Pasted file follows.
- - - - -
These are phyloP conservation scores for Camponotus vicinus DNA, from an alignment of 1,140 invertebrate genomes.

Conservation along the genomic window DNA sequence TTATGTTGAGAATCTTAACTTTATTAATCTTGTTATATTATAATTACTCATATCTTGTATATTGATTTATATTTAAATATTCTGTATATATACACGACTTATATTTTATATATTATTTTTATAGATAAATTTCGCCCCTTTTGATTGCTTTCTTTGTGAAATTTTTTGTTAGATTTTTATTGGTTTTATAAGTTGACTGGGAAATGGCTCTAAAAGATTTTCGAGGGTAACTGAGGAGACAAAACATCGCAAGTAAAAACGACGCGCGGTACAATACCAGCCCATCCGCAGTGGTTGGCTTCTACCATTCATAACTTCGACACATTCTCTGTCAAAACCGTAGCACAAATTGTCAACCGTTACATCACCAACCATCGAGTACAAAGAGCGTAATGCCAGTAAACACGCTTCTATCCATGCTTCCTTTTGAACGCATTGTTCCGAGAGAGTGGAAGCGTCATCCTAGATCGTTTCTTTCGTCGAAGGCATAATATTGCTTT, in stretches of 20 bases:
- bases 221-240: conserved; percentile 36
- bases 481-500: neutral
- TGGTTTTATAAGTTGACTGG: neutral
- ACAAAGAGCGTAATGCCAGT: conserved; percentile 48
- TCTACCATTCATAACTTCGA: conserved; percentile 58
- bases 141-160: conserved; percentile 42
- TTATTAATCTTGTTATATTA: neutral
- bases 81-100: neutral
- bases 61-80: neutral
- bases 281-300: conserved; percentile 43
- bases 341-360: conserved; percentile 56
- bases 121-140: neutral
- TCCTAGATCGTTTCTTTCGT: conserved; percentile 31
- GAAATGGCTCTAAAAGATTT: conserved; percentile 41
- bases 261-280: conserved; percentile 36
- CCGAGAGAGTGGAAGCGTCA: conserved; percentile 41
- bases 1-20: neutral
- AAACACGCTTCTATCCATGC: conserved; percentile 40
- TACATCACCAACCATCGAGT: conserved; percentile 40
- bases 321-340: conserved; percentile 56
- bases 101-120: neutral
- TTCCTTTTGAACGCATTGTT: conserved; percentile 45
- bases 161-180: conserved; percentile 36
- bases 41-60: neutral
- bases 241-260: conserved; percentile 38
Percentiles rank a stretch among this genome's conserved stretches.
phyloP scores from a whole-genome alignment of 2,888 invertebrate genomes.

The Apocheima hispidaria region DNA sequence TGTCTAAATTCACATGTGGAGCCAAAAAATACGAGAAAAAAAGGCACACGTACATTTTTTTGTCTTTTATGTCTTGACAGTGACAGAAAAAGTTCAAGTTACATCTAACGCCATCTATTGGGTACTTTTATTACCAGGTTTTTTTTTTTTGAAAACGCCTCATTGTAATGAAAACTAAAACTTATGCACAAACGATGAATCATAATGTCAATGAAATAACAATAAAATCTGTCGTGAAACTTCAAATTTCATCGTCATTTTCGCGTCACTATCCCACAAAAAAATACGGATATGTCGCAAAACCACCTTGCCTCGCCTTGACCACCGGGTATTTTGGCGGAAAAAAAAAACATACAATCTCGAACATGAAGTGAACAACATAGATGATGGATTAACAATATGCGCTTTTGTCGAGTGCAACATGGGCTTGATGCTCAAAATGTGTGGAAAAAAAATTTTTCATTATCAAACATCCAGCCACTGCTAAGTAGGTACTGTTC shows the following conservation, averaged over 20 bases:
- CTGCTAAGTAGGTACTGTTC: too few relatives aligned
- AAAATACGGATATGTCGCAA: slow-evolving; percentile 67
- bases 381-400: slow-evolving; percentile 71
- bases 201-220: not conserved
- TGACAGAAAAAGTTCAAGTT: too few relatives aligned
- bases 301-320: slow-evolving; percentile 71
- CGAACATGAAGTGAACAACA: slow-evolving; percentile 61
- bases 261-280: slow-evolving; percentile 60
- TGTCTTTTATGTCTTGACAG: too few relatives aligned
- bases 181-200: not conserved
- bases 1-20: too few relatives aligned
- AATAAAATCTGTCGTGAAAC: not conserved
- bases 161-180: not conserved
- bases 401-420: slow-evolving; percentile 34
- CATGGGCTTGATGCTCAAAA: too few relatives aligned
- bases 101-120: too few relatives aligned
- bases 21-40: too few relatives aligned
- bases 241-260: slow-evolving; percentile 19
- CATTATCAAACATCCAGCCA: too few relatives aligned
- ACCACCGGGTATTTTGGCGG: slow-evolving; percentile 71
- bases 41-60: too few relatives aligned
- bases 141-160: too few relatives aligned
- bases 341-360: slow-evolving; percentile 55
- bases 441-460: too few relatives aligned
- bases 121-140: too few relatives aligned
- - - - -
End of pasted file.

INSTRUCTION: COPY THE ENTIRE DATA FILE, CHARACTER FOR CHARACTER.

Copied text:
These are phyloP conservation scores for Camponotus vicinus DNA, from an alignment of 1,140 invertebrate genomes.

Conservation along the genomic window DNA sequence TTATGTTGAGAATCTTAACTTTATTAATCTTGTTATATTATAATTACTCATATCTTGTATATTGATTTATATTTAAATATTCTGTATATATACACGACTTATATTTTATATATTATTTTTATAGATAAATTTCGCCCCTTTTGATTGCTTTCTTTGTGAAATTTTTTGTTAGATTTTTATTGGTTTTATAAGTTGACTGGGAAATGGCTCTAAAAGATTTTCGAGGGTAACTGAGGAGACAAAACATCGCAAGTAAAAACGACGCGCGGTACAATACCAGCCCATCCGCAGTGGTTGGCTTCTACCATTCATAACTTCGACACATTCTCTGTCAAAACCGTAGCACAAATTGTCAACCGTTACATCACCAACCATCGAGTACAAAGAGCGTAATGCCAGTAAACACGCTTCTATCCATGCTTCCTTTTGAACGCATTGTTCCGAGAGAGTGGAAGCGTCATCCTAGATCGTTTCTTTCGTCGAAGGCATAATATTGCTTT, in stretches of 20 bases:
- bases 221-240: conserved; percentile 36
- bases 481-500: neutral
- TGGTTTTATAAGTTGACTGG: neutral
- ACAAAGAGCGTAATGCCAGT: conserved; percentile 48
- TCTACCATTCATAACTTCGA: conserved; percentile 58
- bases 141-160: conserved; percentile 42
- TTATTAATCTTGTTATATTA: neutral
- bases 81-100: neutral
- bases 61-80: neutral
- bases 281-300: conserved; percentile 43
- bases 341-360: conserved; percentile 56
- bases 121-140: neutral
- TCCTAGATCGTTTCTTTCGT: conserved; percentile 31
- GAAATGGCTCTAAAAGATTT: conserved; percentile 41
- bases 261-280: conserved; percentile 36
- CCGAGAGAGTGGAAGCGTCA: conserved; percentile 41
- bases 1-20: neutral
- AAACACGCTTCTATCCATGC: conserved; percentile 40
- TACATCACCAACCATCGAGT: conserved; percentile 40
- bases 321-340: conserved; percentile 56
- bases 101-120: neutral
- TTCCTTTTGAACGCATTGTT: conserved; percentile 45
- bases 161-180: conserved; percentile 36
- bases 41-60: neutral
- bases 241-260: conserved; percentile 38
Percentiles rank a stretch among this genome's conserved stretches.
phyloP scores from a whole-genome alignment of 2,888 invertebrate genomes.

The Apocheima hispidaria region DNA sequence TGTCTAAATTCACATGTGGAGCCAAAAAATACGAGAAAAAAAGGCACACGTACATTTTTTTGTCTTTTATGTCTTGACAGTGACAGAAAAAGTTCAAGTTACATCTAACGCCATCTATTGGGTACTTTTATTACCAGGTTTTTTTTTTTTGAAAACGCCTCATTGTAATGAAAACTAAAACTTATGCACAAACGATGAATCATAATGTCAATGAAATAACAATAAAATCTGTCGTGAAACTTCAAATTTCATCGTCATTTTCGCGTCACTATCCCACAAAAAAATACGGATATGTCGCAAAACCACCTTGCCTCGCCTTGACCACCGGGTATTTTGGCGGAAAAAAAAAACATACAATCTCGAACATGAAGTGAACAACATAGATGATGGATTAACAATATGCGCTTTTGTCGAGTGCAACATGGGCTTGATGCTCAAAATGTGTGGAAAAAAAATTTTTCATTATCAAACATCCAGCCACTGCTAAGTAGGTACTGTTC shows the following conservation, averaged over 20 bases:
- CTGCTAAGTAGGTACTGTTC: too few relatives aligned
- AAAATACGGATATGTCGCAA: slow-evolving; percentile 67
- bases 381-400: slow-evolving; percentile 71
- bases 201-220: not conserved
- TGACAGAAAAAGTTCAAGTT: too few relatives aligned
- bases 301-320: slow-evolving; percentile 71
- CGAACATGAAGTGAACAACA: slow-evolving; percentile 61
- bases 261-280: slow-evolving; percentile 60
- TGTCTTTTATGTCTTGACAG: too few relatives aligned
- bases 181-200: not conserved
- bases 1-20: too few relatives aligned
- AATAAAATCTGTCGTGAAAC: not conserved
- bases 161-180: not conserved
- bases 401-420: slow-evolving; percentile 34
- CATGGGCTTGATGCTCAAAA: too few relatives aligned
- bases 101-120: too few relatives aligned
- bases 21-40: too few relatives aligned
- bases 241-260: slow-evolving; percentile 19
- CATTATCAAACATCCAGCCA: too few relatives aligned
- ACCACCGGGTATTTTGGCGG: slow-evolving; percentile 71
- bases 41-60: too few relatives aligned
- bases 141-160: too few relatives aligned
- bases 341-360: slow-evolving; percentile 55
- bases 441-460: too few relatives aligned
- bases 121-140: too few relatives aligned